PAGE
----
Photo Credit: Mohamed Nohassi
7 Destinations That Have The Best Sunsets Globally
You can enjoy the sunset anywhere, but let’s be honest, not all sunsets are created equal. If you’re visiting The United States, The Caribbean, or heading across the Atlantic, here are seven spots to take in the sun’s dramatic final act.
Whether you’re on the Big Island or one of the smaller islands, Hawaii has legendary sunsets.
On the Big Island, you can hike up the side of Mauna Kea, one of the tallest sea mountains in the world. But at nearly 14,000 feet from sea level, you’ve got to be physically fit.
Even if you don’t reach the summit, it’s possible to enjoy the beginning of the sunset. But it can be dangerous to head back down in the dark, so plan accordingly.
On Kauai, there are several places to enjoy the sunset and other natural gems. At the south shore, there’s the Spouting Horn, where water shoots skywards.
According to Go Hawaii, “the surf channels into a natural lava tube and releases a huge spout of water that can reach as high as 50 feet in the air.” Now, imagine seeing this during the sunset! Small wonder it’s a popular spot for photographs.
Oahu is home to Sunset Beach, and you take in the sunsets from the sand, or from your car, as the Kamehameha Highway runs parallel to the coast. Surfers love to come here, and it can be quite a sight to see them ride incoming waves with splashes of red, yellow, and orange behind them.
Negril offers some of the best sunsets in Jamaica.
Looking for a sunset view on board a humble watercraft? Consider Tiki Pon Da Sea, a local company that offers rides on floating Tiki bars down Seven Mile Beach and the Negril River.
The Sunset option at $60 per person for 90 minutes is a steal, especially since there’s all you can drink Red Stripe and Rum Punch included. If that isn’t enough (and it’s hard to believe that it wouldn’t be) you can pay for additional booze.
If you want to do it big, rent a catamaran for about twenty of your friends. Pre-game at Margaritaville, then sail to Rick’s Café for more fun.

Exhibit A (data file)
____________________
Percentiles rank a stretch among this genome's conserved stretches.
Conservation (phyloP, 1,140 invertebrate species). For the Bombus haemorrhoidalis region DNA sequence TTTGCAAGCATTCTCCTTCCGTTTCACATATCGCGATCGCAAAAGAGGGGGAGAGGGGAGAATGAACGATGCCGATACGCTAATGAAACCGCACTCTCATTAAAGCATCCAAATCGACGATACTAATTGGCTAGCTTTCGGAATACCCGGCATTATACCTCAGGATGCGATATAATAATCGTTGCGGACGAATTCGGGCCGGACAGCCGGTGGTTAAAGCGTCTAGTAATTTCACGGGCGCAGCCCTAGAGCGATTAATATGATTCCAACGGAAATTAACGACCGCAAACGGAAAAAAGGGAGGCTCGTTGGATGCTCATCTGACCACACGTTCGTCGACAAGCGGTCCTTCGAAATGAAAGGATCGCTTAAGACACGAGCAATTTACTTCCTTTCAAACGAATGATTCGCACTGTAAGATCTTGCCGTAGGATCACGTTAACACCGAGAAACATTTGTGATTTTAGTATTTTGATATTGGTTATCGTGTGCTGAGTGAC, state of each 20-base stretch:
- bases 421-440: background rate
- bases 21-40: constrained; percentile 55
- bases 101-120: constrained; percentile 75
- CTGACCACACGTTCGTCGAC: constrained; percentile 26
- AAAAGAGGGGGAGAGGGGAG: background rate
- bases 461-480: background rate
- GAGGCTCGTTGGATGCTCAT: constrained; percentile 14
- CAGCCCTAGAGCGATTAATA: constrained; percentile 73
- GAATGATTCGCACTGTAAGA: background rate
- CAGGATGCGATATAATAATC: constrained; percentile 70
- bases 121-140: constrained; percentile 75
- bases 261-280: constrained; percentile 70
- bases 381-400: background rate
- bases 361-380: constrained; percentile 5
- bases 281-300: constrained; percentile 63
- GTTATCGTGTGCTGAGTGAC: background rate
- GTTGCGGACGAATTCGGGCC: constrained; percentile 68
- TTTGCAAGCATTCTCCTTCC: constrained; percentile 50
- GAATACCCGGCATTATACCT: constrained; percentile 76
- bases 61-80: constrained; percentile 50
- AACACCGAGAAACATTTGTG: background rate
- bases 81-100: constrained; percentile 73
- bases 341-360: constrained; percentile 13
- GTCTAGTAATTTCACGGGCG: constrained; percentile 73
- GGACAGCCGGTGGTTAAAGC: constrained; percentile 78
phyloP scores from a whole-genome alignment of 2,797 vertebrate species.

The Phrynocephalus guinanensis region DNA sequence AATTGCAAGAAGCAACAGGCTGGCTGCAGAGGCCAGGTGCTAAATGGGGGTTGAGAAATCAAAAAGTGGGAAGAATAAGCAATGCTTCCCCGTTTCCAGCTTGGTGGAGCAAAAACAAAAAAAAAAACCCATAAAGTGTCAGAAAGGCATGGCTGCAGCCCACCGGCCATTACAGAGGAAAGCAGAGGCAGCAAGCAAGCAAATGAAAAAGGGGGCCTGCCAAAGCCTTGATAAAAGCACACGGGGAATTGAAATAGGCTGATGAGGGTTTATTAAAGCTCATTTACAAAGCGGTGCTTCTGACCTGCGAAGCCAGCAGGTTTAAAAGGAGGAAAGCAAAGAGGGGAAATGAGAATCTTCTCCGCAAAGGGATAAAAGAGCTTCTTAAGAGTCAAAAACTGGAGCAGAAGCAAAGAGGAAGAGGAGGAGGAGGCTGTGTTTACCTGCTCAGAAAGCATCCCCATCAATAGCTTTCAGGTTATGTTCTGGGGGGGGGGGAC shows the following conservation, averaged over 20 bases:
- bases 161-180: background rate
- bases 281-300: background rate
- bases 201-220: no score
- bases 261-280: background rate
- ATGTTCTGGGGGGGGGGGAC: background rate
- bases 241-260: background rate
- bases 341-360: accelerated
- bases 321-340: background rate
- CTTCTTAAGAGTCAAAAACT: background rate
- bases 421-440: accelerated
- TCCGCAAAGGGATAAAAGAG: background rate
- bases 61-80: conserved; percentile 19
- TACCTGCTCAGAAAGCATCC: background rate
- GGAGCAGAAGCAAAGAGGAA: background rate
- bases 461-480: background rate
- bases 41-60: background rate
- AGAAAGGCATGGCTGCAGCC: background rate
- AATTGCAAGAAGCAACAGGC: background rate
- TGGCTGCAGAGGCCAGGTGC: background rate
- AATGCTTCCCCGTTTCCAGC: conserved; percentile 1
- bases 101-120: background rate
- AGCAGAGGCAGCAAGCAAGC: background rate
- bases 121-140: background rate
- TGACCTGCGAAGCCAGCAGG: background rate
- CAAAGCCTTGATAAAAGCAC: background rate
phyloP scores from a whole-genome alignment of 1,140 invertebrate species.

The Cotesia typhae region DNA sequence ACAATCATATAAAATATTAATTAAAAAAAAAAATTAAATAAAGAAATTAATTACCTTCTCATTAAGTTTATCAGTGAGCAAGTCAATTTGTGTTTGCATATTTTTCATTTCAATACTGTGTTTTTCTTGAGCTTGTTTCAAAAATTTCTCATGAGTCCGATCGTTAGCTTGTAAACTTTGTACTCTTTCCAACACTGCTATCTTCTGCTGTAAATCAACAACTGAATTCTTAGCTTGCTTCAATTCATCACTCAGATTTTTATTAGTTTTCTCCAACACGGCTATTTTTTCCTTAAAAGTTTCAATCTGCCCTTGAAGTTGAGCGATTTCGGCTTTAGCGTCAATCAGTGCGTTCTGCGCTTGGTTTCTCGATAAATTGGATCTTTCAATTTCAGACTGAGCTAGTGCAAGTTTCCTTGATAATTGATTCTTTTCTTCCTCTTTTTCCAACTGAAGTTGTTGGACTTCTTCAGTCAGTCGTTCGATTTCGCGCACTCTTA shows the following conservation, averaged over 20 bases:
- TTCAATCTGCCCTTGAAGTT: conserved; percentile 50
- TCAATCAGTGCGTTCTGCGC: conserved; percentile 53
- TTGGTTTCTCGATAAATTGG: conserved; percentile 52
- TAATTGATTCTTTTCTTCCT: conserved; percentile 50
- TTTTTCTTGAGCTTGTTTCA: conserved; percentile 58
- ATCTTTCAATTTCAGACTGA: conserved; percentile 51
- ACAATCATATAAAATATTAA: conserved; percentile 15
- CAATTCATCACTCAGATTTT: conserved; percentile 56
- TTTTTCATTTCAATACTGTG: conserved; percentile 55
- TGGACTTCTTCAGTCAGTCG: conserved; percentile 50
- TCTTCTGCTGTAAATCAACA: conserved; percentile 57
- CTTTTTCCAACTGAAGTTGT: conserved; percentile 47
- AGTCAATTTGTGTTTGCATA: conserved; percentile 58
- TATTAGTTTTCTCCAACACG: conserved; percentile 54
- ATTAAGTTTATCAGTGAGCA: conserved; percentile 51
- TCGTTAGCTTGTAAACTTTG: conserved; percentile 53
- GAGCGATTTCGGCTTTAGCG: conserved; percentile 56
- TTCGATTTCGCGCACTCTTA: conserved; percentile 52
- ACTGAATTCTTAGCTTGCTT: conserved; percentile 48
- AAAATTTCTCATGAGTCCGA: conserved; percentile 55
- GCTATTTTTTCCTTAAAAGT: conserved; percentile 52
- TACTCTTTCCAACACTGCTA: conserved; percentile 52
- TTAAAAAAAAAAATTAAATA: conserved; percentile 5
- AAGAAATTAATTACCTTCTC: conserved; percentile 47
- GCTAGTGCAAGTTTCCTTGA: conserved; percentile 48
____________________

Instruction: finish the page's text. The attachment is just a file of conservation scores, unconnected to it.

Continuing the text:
By then, you might have enough liquid courage to jump into the sea from the cliffs (easily Rick Café’s biggest draw). The tallest is nearly 40 feet above water level, and make sure to launch yourself away from the rocks to avoid accidents.
When you’ve had your fill of thrill seeking, dry yourself off, and enjoy live reggae music from sunset to nightfall.
So, we’ve gone from tropical oases to The United Kingdom? Yes! And Wales in particular doesn’t get the love or recognition it deserves.
There are several spots in the sleepy town of Aberystwyth (one of the few Welsh names pronounced exactly as it is written) for sunset viewing.
First, there’s the boardwalk, which runs parallel to the Irish Sea, and the pier, which cuts into it. If the waves feel like behaving, you can watch the sunset from the sand.
Next, is Aberystwyth Castle, now a ruin, which is dramatic no matter the time of day or night. The gold and orange hues peering through the eroded stone archways are magnificent.
Third, and possibly best of all, is Constitution Hill, accessible by a rickety, but perfectly functional railway dating back to the Victorian era.
Alternatively, you can climb the hill and take in views of the coast while the waves crash against the rocks below. The higher you get, the better the sunset views are, and when you’ve arrived at the summit, have a snack or drink at Y Consti café.
There are many great spots in California for sunsets, and here are some favorites.
The Golden Gate Bridge in San Francisco offers sweeping views of the Bay if you can get past the random fog passing through. If you aren’t on the bridge itself, catch the sunset from Baker Beach, Hawk Hill, or Fort Point.
Los Angeles doesn’t disappoint on the sunset front either, between Venice Beach Boardwalk, Temescal Canyon Park, and the Griffith Observatory in the hills, just to name a few.
Special shout out to San Diego, home of Sunset Cliffs Natural Park, with rocky cliffs facing the Pacific. There are some enviable sunsets here.
Mainland Spain offers great sunsets, but the Balearic Islands might be better.
If these islands were siblings, Ibiza would be the fun-loving, often inebriated sister that loves electronica and has tried every drug there is. As such, there are countless clubs on or near the beaches. Watch the sunset and the sunrise if you have the energy for both.
Generally, Formentera doesn’t attract the kind of crowd Ibiza does, and has no qualms with that whatsoever. There’s a chill, hippie vibe here, and the town of Es Pujols has a fantastic, white sand beach. Take a long stroll here with your honey as the sun disappears from sight.
Mallorca is the big sister who enjoys most things in moderation. Go to Sa Foradada, a cliffside restaurant, or Roxy’s Beach Bar by Portals Beach. In the capital city of Palma, check out 49 Steps, where you can dine and take photos by the yachts.
Lastly, there is Menorca, similar in temperament to Formentera. Its claim to fame is its many beaches, from inlets to wide, sandy coasts. One of the prettiest is Cala Macarella, with rock formations you can climb for sunset views and Sangria, of course.
When the sun sets here, an otherworldly effect is created, especially out in the desert where sky and sand fuse into one.
As Rai Of Light describes it, “the sky comes alive, bringing with it a kaleidoscope of colors, and Egypt is one of the best places to catch a beautiful sunset in Africa.”
If the sunsets are so captivating now, imagine how they might have looked in the era of the pharaohs?
For great sunset views, head to the Mokattam Hills, Al-Azhar Park, and the Giza Plateau.